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HP dumps PwC acquisition plan

HP dumps PwC acquisition plan

Hewlett-Packard badly missed expectations for its fourth fiscal quarter, and has decided against acquiring PricewaterhouseCoopers' consulting business.

HP reported net income of $922 million, or 41 cents per share excluding one-time items, for the quarter ending October 31. The consensus from 14 analysts polled by First Call/Thomson Financial was that the company would post earnings of 52 cents per share.

Including one-time items, the company achieved earnings of 45 cents per share. This compares with earnings of 36 cents per share and net income of $760 million in the fourth quarter last year.

"We are ... very disappointed that we missed our EPS growth target this quarter due to the confluence of a number of issues ... . I accept full responsibility for the shortfall," said Carly Fiorina, the company's chairman, president and chief executive officer, in a statement.

HP blamed its woes on "margin pressures, adverse currency effects, higher-than-expected expenses and business mix," according to a company statement.

For the fourth quarter, HP reported net revenue of $13.3 billion, up 17 per cent from last year's $11.4 billion. Net revenue rose 15 per cent for the full fiscal year, from $42.3 billion to $48.8 billion.

Regarding the PricewaterhouseCoopers plan, Fiorina said in the statement "I am unwilling to subject the HP organisation to the continuing distraction of pursuing this acquisition any further."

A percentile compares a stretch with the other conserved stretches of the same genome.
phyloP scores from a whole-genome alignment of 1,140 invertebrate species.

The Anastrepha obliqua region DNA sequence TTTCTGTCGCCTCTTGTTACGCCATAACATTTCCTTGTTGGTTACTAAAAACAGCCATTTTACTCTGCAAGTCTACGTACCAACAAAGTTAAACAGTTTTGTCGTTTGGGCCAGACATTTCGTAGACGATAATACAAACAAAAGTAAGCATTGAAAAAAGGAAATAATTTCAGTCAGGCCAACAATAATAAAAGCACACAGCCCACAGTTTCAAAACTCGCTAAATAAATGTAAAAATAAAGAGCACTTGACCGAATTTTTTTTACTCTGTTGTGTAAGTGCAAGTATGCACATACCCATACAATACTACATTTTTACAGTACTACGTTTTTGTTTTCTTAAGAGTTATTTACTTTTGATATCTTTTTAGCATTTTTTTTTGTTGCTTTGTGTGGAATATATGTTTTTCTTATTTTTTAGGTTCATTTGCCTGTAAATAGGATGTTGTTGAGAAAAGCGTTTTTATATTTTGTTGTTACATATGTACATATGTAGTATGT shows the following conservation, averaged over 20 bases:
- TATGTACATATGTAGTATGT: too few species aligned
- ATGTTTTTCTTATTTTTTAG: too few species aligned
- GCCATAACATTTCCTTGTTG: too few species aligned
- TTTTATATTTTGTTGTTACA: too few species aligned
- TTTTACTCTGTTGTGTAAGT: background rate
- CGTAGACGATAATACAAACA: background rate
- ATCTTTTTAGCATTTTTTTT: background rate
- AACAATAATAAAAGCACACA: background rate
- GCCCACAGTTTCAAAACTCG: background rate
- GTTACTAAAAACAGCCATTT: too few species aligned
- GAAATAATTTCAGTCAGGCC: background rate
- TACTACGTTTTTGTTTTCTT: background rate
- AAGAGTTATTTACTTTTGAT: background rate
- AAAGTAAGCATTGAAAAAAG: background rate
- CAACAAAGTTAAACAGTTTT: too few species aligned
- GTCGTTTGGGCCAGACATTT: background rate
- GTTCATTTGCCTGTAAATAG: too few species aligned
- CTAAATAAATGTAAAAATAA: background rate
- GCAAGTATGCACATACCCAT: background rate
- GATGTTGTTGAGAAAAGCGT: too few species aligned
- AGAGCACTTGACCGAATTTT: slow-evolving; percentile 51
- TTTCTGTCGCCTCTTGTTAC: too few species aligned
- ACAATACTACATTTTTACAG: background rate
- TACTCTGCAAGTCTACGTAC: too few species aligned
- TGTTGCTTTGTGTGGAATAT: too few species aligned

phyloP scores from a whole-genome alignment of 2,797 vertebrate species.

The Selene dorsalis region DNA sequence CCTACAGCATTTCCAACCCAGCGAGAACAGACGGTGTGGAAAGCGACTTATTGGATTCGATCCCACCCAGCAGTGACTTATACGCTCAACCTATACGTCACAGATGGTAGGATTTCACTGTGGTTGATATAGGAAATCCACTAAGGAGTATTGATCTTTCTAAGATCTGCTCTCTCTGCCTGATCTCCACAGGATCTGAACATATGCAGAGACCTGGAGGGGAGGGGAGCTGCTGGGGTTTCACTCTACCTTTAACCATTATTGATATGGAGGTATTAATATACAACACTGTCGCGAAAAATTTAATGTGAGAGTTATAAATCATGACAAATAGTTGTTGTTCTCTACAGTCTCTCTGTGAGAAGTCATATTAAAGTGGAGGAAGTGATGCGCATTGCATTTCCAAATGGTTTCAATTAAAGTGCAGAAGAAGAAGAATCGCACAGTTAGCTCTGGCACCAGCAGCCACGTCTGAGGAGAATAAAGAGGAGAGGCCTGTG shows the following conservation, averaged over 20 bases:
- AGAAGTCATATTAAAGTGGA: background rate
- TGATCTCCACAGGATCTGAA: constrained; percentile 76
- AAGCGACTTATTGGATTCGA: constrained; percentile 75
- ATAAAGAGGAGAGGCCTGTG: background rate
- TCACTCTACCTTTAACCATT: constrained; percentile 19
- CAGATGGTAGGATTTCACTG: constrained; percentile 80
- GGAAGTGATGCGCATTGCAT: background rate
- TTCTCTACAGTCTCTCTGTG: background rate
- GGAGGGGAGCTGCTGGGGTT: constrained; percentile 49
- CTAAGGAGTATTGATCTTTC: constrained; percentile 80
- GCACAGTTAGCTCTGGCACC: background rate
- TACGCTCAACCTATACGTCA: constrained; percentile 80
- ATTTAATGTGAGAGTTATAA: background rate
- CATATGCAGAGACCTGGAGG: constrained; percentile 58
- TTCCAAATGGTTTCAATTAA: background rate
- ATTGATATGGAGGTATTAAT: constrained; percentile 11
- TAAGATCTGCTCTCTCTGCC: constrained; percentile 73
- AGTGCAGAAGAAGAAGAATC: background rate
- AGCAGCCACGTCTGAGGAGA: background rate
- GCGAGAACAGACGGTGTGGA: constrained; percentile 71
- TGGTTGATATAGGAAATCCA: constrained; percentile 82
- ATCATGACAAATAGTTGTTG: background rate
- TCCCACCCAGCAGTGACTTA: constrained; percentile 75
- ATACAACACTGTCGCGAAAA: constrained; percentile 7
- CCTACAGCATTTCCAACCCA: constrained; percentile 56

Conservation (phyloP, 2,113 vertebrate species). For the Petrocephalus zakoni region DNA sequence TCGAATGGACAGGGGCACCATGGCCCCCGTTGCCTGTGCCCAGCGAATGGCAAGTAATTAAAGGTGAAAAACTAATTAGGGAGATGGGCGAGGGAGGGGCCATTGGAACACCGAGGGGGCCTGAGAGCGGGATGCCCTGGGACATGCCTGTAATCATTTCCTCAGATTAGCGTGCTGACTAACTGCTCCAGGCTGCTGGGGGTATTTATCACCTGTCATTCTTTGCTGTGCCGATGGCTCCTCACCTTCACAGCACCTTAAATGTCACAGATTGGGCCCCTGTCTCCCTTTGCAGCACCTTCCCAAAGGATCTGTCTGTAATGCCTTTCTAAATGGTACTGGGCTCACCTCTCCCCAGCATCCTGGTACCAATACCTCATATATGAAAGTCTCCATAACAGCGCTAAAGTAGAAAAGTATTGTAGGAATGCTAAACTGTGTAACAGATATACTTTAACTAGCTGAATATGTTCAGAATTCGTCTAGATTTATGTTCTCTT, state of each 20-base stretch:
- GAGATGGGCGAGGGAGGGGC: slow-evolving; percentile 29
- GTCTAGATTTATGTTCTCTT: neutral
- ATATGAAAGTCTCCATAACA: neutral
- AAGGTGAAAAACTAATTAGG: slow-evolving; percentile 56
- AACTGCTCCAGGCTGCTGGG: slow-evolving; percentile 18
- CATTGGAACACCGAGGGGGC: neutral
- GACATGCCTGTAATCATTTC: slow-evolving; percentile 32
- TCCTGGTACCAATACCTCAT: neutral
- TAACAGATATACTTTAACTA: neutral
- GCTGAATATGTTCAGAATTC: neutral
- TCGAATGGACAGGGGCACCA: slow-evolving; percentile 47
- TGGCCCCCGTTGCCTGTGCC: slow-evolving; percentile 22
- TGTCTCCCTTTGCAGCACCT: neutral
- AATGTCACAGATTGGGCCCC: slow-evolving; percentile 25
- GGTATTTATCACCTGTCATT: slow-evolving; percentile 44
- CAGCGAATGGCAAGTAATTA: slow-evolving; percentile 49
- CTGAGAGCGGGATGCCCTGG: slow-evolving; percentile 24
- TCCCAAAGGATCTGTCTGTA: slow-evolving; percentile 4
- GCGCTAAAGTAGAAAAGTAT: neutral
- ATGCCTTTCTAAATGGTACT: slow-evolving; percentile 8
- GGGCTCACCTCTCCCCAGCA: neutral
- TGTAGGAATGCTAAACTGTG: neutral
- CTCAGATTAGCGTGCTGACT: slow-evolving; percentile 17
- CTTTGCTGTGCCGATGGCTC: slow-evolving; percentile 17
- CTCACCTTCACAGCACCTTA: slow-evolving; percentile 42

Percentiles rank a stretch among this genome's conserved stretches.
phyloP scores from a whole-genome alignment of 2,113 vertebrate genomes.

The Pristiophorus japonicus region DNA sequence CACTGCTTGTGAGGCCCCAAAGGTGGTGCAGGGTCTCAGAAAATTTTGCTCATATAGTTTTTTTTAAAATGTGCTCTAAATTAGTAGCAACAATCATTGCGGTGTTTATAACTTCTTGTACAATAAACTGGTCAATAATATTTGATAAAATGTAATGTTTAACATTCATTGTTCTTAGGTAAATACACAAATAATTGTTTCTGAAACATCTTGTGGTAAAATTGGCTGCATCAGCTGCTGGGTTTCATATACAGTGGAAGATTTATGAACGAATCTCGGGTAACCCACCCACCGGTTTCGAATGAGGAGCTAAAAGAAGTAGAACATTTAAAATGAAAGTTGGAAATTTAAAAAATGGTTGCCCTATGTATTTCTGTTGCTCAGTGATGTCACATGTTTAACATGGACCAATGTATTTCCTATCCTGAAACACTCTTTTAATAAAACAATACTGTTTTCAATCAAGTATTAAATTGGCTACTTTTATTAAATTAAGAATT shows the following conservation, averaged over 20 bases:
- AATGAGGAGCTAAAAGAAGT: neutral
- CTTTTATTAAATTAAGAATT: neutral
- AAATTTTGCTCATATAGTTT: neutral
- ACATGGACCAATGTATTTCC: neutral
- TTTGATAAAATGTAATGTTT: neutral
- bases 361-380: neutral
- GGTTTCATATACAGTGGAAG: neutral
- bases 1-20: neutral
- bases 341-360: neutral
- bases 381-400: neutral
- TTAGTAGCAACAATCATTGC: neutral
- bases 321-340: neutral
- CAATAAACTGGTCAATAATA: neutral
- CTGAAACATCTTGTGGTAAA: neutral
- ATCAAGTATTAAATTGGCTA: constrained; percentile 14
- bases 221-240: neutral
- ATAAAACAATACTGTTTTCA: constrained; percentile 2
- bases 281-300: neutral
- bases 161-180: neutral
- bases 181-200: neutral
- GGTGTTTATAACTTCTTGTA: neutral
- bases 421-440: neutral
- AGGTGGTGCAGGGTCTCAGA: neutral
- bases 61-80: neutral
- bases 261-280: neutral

HP plans to continue growing its consulting business and may acquire another company to do so, she added.

HP saw its highest growth during the fourth quarter in the Asia-Pacific region, where revenue rose 36 per cent to $1.9 billion. Europe posted a 15 per cent revenue increase to $4.5 billion, while US revenue jumped 13 per cent to $6 billion. The company's revenue in Latin America rose 11 per cent to $600 million.

HP's imaging and printing systems division grew its revenue by 6 per cent, while revenue in its computing systems division increased to 29 per cent. The IT services division grew its revenue 15 per cent.

For the full fiscal year, HP reported net income of $3.6 billion, up 15 per cent from 1999's $3.1 billion. Earning per share for the year rose to $1.73, a 16 per cent increase over last year's $1.49.

HP expects to increase its revenue 15 to 17 per cent in fiscal year 2001, the company said.


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